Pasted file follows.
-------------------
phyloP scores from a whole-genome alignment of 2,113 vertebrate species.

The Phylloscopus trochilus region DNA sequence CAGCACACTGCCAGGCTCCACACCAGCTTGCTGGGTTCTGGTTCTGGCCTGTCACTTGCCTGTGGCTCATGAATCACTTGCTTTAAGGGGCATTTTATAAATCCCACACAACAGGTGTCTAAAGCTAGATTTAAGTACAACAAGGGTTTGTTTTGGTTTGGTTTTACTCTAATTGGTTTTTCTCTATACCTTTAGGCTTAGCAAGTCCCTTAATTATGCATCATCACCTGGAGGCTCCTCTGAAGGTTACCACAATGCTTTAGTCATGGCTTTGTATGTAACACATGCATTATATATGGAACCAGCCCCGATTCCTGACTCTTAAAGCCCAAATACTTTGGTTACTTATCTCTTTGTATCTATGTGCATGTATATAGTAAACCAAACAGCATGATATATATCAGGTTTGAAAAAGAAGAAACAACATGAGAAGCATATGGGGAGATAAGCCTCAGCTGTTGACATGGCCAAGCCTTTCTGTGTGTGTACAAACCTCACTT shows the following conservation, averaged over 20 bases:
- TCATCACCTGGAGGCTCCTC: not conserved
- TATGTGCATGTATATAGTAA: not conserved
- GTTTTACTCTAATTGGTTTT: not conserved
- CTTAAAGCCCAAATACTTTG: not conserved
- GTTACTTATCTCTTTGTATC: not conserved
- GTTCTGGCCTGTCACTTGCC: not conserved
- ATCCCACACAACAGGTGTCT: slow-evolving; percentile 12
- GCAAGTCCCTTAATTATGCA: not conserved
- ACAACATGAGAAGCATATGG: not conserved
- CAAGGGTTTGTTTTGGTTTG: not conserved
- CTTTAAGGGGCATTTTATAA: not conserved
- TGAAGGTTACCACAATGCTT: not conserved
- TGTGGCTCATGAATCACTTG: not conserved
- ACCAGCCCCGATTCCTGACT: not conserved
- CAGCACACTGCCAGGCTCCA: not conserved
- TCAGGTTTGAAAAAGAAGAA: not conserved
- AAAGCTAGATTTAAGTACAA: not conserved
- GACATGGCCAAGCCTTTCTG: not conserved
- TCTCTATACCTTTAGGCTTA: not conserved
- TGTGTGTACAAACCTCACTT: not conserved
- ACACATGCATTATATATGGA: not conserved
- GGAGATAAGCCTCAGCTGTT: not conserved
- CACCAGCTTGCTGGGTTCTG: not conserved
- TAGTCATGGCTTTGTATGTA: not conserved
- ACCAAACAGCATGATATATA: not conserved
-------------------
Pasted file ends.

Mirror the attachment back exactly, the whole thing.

phyloP scores from a whole-genome alignment of 2,113 vertebrate species.

The Phylloscopus trochilus region DNA sequence CAGCACACTGCCAGGCTCCACACCAGCTTGCTGGGTTCTGGTTCTGGCCTGTCACTTGCCTGTGGCTCATGAATCACTTGCTTTAAGGGGCATTTTATAAATCCCACACAACAGGTGTCTAAAGCTAGATTTAAGTACAACAAGGGTTTGTTTTGGTTTGGTTTTACTCTAATTGGTTTTTCTCTATACCTTTAGGCTTAGCAAGTCCCTTAATTATGCATCATCACCTGGAGGCTCCTCTGAAGGTTACCACAATGCTTTAGTCATGGCTTTGTATGTAACACATGCATTATATATGGAACCAGCCCCGATTCCTGACTCTTAAAGCCCAAATACTTTGGTTACTTATCTCTTTGTATCTATGTGCATGTATATAGTAAACCAAACAGCATGATATATATCAGGTTTGAAAAAGAAGAAACAACATGAGAAGCATATGGGGAGATAAGCCTCAGCTGTTGACATGGCCAAGCCTTTCTGTGTGTGTACAAACCTCACTT shows the following conservation, averaged over 20 bases:
- TCATCACCTGGAGGCTCCTC: not conserved
- TATGTGCATGTATATAGTAA: not conserved
- GTTTTACTCTAATTGGTTTT: not conserved
- CTTAAAGCCCAAATACTTTG: not conserved
- GTTACTTATCTCTTTGTATC: not conserved
- GTTCTGGCCTGTCACTTGCC: not conserved
- ATCCCACACAACAGGTGTCT: slow-evolving; percentile 12
- GCAAGTCCCTTAATTATGCA: not conserved
- ACAACATGAGAAGCATATGG: not conserved
- CAAGGGTTTGTTTTGGTTTG: not conserved
- CTTTAAGGGGCATTTTATAA: not conserved
- TGAAGGTTACCACAATGCTT: not conserved
- TGTGGCTCATGAATCACTTG: not conserved
- ACCAGCCCCGATTCCTGACT: not conserved
- CAGCACACTGCCAGGCTCCA: not conserved
- TCAGGTTTGAAAAAGAAGAA: not conserved
- AAAGCTAGATTTAAGTACAA: not conserved
- GACATGGCCAAGCCTTTCTG: not conserved
- TCTCTATACCTTTAGGCTTA: not conserved
- TGTGTGTACAAACCTCACTT: not conserved
- ACACATGCATTATATATGGA: not conserved
- GGAGATAAGCCTCAGCTGTT: not conserved
- CACCAGCTTGCTGGGTTCTG: not conserved
- TAGTCATGGCTTTGTATGTA: not conserved
- ACCAAACAGCATGATATATA: not conserved